Getting the whole class talking

The following activities are designed to get everyone talking. They can be used with all levels because the language required to communicate is determined by the students.

Author
Clare Lavery

Remember to set up and demonstrate these activities carefully before letting the class go ahead.

Jigsaw puzzle challenge

  • Take three or four large pictures/photos and stick them on card. The pictures can come from newspaper supplements, travel brochures, calendars, magazine adverts, etc. Pictures specific to students' interests will motivate them more, e.g. film stills, cartoons, news stories, famous paintings, famous people.
  • Draw jigsaw puzzle shapes on the back of each picture (four or five shapes) and cut the pictures into pieces.
  • Give each student in the class a jigsaw piece. They must not show their piece to anyone.
  • Students then mingle and question each other about what is on their puzzle piece to try and find people with pieces of the same jigsaw.
  • The object of the game is to find all pieces and put together the jigsaw. The first complete picture puzzle wins.

Something in common or 'give me five'

  • Explain that we can all find something in common with those around us. The object of this game is to discover as many things you have in common with fellow students, or to be the first to find five things in common.
  • Brainstorm examples with the whole class, noting suggestions, e.g.
    • We both have long-haired cats.
    • We have both seen Robbie Williams in concert.
    • We all like Harry Potter.
    • We both have a younger sister called Georgia.
    • Our favourite colour is green.
    • Our families go to the same supermarket, church, club, holiday place.
    • We both believe in love at first sight, ghosts, miracles, etc.
  • Give students a time limit to mingle and find out as many things they have in common. The one who finds the most is the winner.
  • Alternatively ask them to find five things and the first person to shout 'five' is the winner.

Create a biography

  • Take a biography of a famous person and write each detail on strips of paper.
  • Keep the identity secret so they have to guess, if appropriate.
  • Draw a table on the board for students to copy and make notes, e.g. place of birth, early years, famous for ...
  • Give out the strips (split a large class in two if necessary and give out two sets).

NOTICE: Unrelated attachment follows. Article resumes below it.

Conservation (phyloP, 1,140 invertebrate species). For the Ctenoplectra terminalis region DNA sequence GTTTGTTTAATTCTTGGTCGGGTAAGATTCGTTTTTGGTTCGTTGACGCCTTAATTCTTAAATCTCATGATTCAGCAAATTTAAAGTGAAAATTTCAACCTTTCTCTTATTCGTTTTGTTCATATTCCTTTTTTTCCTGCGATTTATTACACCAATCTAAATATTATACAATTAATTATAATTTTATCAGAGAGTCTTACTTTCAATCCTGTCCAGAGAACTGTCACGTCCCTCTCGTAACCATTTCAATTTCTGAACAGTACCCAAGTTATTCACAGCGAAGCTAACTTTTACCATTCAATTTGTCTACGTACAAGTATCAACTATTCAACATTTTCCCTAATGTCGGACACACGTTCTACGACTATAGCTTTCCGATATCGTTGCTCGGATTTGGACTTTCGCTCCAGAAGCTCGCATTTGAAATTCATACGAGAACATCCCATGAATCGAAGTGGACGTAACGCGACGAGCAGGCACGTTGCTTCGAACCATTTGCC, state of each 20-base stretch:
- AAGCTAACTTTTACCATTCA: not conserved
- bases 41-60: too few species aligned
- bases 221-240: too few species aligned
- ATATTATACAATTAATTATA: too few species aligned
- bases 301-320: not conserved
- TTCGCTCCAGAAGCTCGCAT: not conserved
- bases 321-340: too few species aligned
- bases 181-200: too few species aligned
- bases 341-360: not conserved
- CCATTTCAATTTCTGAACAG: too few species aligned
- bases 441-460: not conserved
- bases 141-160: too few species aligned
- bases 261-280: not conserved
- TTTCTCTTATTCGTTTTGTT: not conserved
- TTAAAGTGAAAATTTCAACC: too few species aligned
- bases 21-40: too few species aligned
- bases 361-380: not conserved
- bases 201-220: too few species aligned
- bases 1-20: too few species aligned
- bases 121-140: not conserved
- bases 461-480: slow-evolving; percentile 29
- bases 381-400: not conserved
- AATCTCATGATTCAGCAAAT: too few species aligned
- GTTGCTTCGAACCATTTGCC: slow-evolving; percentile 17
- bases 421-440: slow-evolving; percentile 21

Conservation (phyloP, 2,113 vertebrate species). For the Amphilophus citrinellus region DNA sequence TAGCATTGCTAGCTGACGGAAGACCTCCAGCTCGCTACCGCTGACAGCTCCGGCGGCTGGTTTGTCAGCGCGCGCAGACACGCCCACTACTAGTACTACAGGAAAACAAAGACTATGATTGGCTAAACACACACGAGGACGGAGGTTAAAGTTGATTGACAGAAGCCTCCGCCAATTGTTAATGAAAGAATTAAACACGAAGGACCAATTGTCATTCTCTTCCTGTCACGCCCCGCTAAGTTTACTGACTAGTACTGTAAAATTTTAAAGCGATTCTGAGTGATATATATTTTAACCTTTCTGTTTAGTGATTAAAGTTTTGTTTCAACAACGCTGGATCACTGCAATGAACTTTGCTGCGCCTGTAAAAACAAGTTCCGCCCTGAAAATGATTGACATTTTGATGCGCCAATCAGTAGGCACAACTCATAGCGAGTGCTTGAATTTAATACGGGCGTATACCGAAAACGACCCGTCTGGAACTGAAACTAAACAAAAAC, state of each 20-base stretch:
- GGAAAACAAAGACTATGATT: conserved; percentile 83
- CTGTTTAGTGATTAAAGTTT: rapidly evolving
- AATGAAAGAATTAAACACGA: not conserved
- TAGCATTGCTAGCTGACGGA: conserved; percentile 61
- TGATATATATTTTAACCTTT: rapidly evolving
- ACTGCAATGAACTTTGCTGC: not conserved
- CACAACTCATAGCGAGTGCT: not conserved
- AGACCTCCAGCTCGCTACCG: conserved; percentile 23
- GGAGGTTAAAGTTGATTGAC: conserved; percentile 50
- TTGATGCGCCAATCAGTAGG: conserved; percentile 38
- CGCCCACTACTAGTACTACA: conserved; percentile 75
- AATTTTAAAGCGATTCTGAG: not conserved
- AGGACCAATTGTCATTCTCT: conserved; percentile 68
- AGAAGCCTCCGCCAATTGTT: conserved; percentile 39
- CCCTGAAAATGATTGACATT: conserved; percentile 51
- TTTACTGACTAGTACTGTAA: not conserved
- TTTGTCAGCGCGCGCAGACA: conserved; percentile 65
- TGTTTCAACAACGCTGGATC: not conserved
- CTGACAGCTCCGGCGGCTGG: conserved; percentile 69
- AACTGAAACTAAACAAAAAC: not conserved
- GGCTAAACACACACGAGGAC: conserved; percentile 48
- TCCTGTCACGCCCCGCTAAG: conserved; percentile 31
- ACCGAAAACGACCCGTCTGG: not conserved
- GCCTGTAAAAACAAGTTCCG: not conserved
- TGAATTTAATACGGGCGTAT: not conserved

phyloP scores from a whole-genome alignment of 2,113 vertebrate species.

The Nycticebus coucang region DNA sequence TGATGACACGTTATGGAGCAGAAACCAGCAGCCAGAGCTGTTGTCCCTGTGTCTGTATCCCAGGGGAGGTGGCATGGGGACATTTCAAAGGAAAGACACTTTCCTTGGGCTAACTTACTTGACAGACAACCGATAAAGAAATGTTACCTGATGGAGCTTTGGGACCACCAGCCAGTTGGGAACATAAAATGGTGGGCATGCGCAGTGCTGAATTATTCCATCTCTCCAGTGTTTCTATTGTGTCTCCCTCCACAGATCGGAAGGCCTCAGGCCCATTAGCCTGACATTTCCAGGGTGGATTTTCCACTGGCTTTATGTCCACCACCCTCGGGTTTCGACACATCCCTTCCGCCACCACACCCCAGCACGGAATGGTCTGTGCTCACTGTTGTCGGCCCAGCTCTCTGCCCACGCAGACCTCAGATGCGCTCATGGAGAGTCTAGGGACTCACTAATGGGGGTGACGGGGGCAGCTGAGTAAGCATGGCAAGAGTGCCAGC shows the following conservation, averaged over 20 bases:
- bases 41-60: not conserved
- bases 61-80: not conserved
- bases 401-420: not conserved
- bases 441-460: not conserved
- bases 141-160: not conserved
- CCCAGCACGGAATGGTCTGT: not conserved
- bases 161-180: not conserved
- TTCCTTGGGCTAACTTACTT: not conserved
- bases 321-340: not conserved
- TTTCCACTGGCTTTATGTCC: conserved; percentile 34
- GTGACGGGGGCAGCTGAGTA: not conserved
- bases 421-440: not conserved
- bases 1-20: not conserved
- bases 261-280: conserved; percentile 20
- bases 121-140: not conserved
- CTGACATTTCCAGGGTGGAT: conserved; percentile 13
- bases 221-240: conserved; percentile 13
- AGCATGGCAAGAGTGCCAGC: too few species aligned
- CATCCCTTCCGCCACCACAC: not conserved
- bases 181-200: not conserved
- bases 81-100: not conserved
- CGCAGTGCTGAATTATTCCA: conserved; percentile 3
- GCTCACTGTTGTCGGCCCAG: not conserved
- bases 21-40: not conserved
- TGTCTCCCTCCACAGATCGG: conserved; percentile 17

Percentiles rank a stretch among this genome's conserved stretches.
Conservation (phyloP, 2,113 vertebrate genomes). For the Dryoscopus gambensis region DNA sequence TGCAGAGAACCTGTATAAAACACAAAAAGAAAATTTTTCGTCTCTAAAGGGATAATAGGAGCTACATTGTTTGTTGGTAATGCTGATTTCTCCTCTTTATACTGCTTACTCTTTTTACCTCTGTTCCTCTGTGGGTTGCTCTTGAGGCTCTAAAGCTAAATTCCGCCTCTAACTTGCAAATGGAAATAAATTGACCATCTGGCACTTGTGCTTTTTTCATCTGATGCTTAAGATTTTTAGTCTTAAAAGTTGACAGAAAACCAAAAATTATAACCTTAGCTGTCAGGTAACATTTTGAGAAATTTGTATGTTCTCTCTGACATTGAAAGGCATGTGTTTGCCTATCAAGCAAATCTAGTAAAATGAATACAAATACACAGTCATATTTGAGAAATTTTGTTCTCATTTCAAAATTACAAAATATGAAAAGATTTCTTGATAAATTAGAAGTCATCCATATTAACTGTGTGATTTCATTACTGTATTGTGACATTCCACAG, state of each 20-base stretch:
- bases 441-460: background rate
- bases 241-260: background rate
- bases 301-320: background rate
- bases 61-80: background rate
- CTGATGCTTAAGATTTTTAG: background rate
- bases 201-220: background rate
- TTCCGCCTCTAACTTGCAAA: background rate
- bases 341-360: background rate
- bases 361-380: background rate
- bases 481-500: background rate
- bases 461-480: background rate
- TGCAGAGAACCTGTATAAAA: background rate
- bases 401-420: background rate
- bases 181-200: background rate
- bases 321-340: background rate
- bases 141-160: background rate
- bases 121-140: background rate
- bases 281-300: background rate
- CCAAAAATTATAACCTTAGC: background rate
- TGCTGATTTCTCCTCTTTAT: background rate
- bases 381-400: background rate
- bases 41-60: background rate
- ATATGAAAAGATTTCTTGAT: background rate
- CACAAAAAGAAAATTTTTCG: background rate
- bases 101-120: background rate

• Students mingle and ask each other questions until they have as many details as possible about the person.
  • Take away the strips and put students in pairs or small groups to use their table of notes to write the biography.

These activity ideas originally appeared on the British Council Language Assistant website.

Language Level

Comments

Submitted by bana78 on Wed, 12/14/2011 - 18:37

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I liked this material very much, it was very useful for me.

Submitted by Derek Spafford on Thu, 03/19/2015 - 00:45

In reply to by husseinjacob

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Hi there there are no worksheets as such. You need to follow the instructions and create the materials as you see fit. I hope this helps. :) Best wishes Del

Submitted by Makyaj on Sat, 12/17/2011 - 08:33

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This materials very useful for all of us. I try to learn

Submitted by Tarana 78 on Thu, 06/21/2012 - 12:09

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I 'm going to use  it after summer vacations are over.

Submitted by mr mohsen on Fri, 09/14/2012 - 07:24

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I think this activity is good and effective but how can i do it with a large number of learner with different levels in the same time.

There is another point: Can I use Arabic to explain this activity before start doing it?

Hi Mr Mohsen
One way to deal with very large classes is to use group work. Follow this link to hear and read more about using group work with large classes: http://www.teachingenglish.org.uk/radio/programme-4-using-group-work-large-classes

If you can demonstrate the activity or ask some of the students to demonstrate the activity to the class, you can use English as much as possible with the students. Here are a couple of blogs (there are lots more here on Teaching English!) on using the learners’ native language in the classroom: http://www.teachingenglish.org.uk/blogs/ilnurminakhmetov/use-l1-classroom 
http://www.teachingenglish.org.uk/blogs/karinev/i-dont-know-chgitem
This article talks about using L1 in class:
http://www.teachingenglish.org.uk/article/mother-tongue-other-tongue

Sally

Submitted by Ahmed Mansy on Mon, 05/13/2013 - 16:23

In reply to by Sally Trowbridge (not verified)

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I liked this material very much, it was very useful for me.

Submitted by BetsaLopez on Thu, 09/05/2013 - 20:34

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Thank You very much, this was very useful for me!

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